Hawthorne Street

“Yes, I’m right on this one because I remember watching that movie, “The Quiet Man” on the old Philco console television,” I told Suzy.  The set was like the one at top of this ad with phonograph.

The times have changed...
The times have changed…though the prices , for size of screen, are pretty similar.  Minimum wage in 1949 was .40 an hour though. 

She couldn’t understand why – if that movie came out in Technicolor did I see in only black and white? ” The Quiet Man I believe, came out in 1952.  We had the black and white set until about 1964 and Suzy was amazed, forgetting our age, but said that I was probably right.

The cabinetry on that set was beautiful; there were two doors stained a honey color, with carved Roman arches, one arch on each door.

Mom’s polishing gave the  wood a caramel-looking depth that wasn’t there previously. And, there was a planter sitting on top of the television.  This piece was of a donkey-pulled cart and inside the planter was a long and winding Philodendron. Those items were made in the days when people still took pride in what was brought to the public. Furniture maker’s were craftsmen and the world was a more civilized place.

This planter was part of our home
This planter was part of our home

All countries emulated and desired to be like us.  The world wanted American ingenuity and American made products.  It was a great time to be an American.  “The Greatest Generation,” made us and the world exceptionally proud for ending the tyranny of Adolf Hitler in Europe and his Pacific ally, Emperor Hirohito of Japan.  But back at home…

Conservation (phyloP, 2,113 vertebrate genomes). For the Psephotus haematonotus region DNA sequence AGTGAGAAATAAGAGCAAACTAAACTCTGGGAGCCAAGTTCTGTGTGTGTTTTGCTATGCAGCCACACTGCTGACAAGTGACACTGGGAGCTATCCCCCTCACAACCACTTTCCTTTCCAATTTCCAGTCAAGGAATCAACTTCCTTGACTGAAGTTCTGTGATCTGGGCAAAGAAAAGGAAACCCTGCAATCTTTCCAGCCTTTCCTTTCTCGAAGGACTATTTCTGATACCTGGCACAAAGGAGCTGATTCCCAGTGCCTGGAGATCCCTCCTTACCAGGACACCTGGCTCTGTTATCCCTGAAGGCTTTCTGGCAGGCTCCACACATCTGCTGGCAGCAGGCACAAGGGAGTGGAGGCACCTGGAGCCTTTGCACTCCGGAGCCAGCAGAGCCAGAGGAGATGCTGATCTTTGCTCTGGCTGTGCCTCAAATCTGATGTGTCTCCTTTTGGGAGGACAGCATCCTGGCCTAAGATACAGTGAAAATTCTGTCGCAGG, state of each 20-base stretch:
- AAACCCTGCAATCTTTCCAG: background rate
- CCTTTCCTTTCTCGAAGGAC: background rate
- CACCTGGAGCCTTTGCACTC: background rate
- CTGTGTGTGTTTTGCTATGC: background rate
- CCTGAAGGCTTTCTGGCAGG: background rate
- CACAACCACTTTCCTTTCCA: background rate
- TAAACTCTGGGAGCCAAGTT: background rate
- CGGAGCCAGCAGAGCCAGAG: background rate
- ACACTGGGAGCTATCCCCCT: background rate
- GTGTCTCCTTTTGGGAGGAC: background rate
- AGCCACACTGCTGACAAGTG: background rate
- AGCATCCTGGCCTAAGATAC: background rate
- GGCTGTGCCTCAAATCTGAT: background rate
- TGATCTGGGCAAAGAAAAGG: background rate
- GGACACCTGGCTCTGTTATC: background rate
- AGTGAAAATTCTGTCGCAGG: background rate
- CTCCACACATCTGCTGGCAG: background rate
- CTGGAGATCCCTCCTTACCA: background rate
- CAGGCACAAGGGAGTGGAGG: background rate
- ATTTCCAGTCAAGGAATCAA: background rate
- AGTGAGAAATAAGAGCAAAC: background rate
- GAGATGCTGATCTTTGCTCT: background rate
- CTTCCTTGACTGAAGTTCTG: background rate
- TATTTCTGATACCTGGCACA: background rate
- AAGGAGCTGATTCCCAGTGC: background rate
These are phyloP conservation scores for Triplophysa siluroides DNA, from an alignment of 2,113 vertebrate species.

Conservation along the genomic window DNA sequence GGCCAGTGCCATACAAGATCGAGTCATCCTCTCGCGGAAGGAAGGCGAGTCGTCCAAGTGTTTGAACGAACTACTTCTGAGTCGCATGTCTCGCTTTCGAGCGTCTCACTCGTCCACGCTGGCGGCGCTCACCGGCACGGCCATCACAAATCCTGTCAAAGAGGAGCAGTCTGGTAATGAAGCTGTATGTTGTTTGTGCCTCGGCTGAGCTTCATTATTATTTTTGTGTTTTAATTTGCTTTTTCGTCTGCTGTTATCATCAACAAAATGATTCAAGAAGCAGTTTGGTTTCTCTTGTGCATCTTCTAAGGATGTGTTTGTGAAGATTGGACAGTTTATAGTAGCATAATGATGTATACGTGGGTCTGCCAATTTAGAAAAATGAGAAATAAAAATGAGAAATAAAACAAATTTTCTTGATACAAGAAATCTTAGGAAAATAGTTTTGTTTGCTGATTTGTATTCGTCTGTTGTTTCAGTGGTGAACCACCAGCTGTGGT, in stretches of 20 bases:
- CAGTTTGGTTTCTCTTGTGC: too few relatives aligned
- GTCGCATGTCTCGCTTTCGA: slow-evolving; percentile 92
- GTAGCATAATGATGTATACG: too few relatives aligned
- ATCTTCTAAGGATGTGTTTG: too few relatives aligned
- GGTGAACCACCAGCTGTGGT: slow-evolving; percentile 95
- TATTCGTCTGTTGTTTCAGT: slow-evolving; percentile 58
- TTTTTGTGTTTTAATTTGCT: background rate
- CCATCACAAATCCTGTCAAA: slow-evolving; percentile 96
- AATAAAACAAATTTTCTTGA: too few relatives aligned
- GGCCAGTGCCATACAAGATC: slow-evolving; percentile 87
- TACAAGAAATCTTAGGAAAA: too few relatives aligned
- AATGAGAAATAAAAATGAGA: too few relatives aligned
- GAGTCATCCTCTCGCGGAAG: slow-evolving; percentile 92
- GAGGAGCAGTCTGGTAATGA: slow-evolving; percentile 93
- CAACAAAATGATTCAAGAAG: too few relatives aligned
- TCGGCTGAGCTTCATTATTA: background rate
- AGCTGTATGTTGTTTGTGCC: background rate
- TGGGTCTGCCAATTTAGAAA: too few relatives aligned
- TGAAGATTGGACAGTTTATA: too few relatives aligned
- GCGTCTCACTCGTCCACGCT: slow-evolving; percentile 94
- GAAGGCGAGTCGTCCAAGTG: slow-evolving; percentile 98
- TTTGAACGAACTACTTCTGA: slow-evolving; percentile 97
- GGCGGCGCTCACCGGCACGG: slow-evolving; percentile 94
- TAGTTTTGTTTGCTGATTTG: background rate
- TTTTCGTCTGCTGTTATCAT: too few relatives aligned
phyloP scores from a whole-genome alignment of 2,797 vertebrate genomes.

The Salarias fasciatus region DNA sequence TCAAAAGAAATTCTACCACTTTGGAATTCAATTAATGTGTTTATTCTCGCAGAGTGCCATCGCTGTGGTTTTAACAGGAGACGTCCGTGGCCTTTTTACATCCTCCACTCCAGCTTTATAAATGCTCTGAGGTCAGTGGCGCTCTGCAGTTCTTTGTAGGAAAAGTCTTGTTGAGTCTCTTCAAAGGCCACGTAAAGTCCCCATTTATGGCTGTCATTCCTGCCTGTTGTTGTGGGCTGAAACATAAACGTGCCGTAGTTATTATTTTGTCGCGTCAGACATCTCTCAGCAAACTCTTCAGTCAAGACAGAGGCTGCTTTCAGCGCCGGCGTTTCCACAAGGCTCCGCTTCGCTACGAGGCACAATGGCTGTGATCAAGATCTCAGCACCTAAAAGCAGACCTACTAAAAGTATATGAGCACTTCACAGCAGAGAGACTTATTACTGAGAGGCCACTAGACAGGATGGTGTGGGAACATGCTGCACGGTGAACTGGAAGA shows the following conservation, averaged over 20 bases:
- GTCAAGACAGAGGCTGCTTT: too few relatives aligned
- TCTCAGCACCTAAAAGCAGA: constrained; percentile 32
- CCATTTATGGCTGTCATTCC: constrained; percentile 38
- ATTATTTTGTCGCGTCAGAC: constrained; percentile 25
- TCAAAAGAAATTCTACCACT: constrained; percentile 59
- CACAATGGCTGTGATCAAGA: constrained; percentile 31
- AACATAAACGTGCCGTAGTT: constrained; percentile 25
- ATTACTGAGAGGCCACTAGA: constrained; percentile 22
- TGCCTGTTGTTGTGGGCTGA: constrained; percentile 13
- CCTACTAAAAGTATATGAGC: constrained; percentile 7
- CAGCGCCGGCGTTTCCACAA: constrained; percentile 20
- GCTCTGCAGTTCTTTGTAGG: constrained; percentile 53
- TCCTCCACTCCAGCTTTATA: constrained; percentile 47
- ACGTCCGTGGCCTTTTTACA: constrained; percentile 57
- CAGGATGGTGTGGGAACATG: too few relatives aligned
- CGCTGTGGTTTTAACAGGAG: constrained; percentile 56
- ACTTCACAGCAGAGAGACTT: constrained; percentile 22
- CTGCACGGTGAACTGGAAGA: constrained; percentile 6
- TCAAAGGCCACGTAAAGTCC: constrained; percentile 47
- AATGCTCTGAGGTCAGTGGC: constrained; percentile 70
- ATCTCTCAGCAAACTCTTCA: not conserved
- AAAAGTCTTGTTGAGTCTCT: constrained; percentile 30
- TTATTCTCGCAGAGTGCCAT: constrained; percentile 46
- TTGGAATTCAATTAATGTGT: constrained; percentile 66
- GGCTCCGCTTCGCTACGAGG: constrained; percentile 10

I can still see Mother polishing all the wood items in the house, then every Saturday, I would help her wash the wooden stairs. There was no carpet in the early days which left the tiled floors like ice in the wintertime. A wind would rattle the loosely fit windows and occasionally blow in wisps of snow, and the howling sound was sometimes loud enough to keep you awake.

I recall one particularly cold morning when the pipes froze so there was no water – hot or cold; but before leaving for work Dad took his (propane) blow torch to the basement and got the hot flame going.  He constantly moved the blistering heat along the pipe, barely getting off the ladder to move it. He yelled up to Mom, “Is there a drip yet,” and the reply was no so he held it a while longer and then Mom hollered down, “Ok Fred, it’s dripping,” and soon every faucet in the house was spurting water. Remembrances like that, made it home.

“But you know, there are eight million stories like this in the Naked City…..”

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